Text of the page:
The crisp crackle of Peking Duck skin is one of my favourite tastes and textures. My mother used to make Peking Duck at home. She would hang the duck from a hook, place a fan near it and leave it until the skin dried out (usually 24 hours). Then she would roast it at high heat. It was a superb recipe, but also time-consuming and, with a duck dangling in the kitchen, not altogether attractive. People who saw it were quite shocked. You’ll get a similar result in a short time by making these Peking chicken thighs. A frying pan large enough to hold the thighs is best because the sauce can be made directly in it. Otherwise, use a rack over a roasting pan and make the sauce in the pan. Gai lan is Chinese broccoli, but any green will do. Serve rice on the side. Any sweet wine with a high amount of sugar works to brown the skin. Ice wine would be expensive but sensational.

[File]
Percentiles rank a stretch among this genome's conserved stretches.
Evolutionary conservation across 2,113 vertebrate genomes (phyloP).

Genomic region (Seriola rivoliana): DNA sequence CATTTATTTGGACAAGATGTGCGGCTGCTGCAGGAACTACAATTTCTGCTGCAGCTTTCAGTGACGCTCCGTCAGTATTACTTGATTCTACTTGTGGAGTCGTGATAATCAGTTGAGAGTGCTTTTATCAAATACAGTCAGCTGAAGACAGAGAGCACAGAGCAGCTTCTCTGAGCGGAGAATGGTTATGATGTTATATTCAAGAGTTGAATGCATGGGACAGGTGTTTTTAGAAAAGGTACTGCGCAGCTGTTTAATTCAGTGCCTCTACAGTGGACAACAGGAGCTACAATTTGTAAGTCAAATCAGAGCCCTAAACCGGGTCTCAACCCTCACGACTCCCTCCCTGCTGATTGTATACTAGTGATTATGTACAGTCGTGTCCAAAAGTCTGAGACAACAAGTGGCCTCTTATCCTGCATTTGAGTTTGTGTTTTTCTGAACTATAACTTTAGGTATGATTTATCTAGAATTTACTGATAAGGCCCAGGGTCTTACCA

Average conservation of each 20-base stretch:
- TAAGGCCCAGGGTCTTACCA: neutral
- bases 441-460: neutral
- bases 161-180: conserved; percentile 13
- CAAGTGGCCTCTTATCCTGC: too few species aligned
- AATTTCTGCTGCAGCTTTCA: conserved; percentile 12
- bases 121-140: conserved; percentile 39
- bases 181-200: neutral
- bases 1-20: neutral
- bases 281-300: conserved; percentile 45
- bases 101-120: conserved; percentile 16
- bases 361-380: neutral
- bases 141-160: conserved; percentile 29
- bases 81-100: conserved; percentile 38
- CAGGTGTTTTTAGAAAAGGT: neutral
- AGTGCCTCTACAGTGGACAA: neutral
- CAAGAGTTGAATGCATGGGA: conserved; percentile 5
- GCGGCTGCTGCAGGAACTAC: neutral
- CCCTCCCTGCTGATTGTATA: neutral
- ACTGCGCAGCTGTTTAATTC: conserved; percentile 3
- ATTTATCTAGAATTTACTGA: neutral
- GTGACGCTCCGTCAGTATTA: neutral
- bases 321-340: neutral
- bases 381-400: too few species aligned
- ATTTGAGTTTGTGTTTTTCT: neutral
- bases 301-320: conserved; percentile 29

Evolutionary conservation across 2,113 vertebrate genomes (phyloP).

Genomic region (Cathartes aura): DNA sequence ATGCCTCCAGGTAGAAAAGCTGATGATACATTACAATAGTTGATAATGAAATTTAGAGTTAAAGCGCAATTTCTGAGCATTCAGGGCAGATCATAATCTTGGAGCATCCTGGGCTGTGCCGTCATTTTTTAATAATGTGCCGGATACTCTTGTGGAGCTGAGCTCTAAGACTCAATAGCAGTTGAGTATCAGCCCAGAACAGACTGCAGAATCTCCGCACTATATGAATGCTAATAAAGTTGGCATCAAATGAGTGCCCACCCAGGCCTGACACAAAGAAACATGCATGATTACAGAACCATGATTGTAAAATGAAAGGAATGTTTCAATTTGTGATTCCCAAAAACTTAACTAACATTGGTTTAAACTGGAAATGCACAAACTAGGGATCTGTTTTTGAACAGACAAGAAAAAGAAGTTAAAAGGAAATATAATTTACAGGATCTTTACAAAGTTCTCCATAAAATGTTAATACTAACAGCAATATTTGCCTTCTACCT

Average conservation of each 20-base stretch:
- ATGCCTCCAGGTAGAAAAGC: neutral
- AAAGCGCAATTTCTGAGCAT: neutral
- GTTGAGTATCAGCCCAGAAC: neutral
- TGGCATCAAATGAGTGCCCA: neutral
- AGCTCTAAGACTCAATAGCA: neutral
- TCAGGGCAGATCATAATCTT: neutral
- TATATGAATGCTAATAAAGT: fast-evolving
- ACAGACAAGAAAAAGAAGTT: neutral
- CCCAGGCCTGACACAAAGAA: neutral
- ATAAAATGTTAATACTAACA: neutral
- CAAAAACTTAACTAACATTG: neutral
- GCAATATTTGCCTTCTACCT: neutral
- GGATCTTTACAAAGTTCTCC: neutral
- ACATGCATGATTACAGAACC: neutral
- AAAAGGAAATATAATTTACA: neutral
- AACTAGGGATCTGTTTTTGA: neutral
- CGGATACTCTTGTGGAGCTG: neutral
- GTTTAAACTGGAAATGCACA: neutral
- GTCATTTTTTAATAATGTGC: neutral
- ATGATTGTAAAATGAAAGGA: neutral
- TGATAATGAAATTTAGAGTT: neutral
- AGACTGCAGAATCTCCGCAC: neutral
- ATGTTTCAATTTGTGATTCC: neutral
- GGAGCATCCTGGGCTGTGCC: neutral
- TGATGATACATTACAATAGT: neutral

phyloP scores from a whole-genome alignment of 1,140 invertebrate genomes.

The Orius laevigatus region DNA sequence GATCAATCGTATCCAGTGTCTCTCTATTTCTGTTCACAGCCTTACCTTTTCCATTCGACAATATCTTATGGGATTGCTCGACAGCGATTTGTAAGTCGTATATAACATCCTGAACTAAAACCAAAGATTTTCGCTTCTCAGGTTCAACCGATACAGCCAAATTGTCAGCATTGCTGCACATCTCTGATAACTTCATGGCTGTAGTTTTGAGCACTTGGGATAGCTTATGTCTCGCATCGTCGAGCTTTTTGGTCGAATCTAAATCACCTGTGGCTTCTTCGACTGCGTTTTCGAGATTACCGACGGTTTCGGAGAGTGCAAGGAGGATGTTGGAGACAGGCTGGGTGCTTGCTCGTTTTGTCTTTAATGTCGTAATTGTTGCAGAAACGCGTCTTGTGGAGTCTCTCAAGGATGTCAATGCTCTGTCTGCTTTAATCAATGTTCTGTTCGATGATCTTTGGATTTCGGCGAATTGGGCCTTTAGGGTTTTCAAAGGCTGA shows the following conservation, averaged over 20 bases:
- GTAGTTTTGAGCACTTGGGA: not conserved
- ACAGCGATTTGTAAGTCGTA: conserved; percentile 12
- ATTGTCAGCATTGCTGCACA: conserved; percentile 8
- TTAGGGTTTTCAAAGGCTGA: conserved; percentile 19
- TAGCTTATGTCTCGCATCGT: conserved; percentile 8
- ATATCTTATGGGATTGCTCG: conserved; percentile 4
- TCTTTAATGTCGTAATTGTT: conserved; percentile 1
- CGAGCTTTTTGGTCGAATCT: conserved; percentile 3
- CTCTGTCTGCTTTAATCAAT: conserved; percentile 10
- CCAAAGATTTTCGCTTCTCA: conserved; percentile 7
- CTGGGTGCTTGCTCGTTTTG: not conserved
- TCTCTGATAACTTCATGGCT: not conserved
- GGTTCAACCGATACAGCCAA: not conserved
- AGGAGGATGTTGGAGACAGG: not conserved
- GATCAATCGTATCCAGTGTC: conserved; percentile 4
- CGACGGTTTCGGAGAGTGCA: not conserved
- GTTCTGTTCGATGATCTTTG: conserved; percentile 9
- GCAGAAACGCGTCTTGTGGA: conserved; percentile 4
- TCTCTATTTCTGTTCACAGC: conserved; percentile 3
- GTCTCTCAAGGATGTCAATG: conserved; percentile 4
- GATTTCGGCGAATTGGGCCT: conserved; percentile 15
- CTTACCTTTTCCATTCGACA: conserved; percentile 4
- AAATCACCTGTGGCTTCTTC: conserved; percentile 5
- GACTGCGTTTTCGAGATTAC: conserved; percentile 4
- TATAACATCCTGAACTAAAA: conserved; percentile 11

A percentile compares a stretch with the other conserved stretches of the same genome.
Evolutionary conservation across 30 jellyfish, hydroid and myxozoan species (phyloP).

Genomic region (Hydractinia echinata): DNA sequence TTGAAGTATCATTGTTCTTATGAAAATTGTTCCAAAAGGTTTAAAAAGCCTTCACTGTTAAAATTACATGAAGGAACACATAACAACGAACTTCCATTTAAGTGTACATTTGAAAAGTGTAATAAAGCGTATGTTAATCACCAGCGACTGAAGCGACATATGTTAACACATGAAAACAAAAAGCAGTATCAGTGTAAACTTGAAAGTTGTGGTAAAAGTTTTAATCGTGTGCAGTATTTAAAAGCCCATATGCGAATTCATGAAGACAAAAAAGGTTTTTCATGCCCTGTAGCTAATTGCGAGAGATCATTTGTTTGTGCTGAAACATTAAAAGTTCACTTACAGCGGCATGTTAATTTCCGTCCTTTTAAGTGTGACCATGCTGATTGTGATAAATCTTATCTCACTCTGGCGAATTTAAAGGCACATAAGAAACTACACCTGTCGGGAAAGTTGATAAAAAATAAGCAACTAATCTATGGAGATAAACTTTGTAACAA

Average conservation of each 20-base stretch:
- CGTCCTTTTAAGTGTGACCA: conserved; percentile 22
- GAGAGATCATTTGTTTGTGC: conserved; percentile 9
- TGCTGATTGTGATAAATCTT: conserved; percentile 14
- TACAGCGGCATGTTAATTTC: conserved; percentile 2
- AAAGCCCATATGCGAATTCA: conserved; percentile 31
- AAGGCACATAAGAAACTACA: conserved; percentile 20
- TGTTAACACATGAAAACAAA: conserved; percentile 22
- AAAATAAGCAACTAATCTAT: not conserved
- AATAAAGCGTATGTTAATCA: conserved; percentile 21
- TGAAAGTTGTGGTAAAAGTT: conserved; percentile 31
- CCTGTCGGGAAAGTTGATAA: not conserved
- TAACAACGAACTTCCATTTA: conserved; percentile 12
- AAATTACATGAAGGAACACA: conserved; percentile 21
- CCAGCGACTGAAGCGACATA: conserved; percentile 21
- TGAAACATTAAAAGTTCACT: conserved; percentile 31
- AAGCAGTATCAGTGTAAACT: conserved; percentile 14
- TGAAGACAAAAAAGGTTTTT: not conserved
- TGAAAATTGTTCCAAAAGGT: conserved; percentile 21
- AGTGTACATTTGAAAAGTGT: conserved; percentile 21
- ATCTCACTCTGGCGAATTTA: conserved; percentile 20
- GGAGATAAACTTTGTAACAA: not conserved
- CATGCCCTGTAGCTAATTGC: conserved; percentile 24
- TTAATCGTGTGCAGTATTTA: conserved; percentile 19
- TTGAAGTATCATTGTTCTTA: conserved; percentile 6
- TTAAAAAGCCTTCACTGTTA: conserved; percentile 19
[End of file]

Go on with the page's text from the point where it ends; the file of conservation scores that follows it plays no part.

2 tbsp honey
1/4 cup soy sauce
8 chicken thighs, bone in, skin on
2 tbsp vegetable oil
1/4 cup late-harvest Riesling or other sweet wine
1 cup pomegranate juice
1 tbsp hoisin sauce
2 tbsp sweet wine
1/4 tsp Sriracha (or more to taste)
1 tbsp rice vinegar
Combine honey and soy and brush all over chicken thighs. Place on a baking sheet and marinate for 2 hours. Preheat oven to 400 F.
Heat ovenproof skillet or roasting pan over medium heat. Add oil, then chicken, skin side down. Fry for about 3 minutes or until skin begins to crisp. Turn over and fry second side for 2 minutes. Baste chicken with sweet wine. Place in oven.
Bake for 20 to 25 minutes or until skin is crisp and thighs are tender, basting once with wine. If chicken begins to brown too quickly, cover loosely with parchment paper.
Let thighs rest while making sauce. Pour all the fat out of the frying pan and place pan over medium heat. Add pomegranate juice, hoisin, wine, Sriracha and rice vinegar. Bring to boil and reduce until slightly thickened (about 5 minutes).
Serve the thighs over steamed gai lan and drizzle with sauce.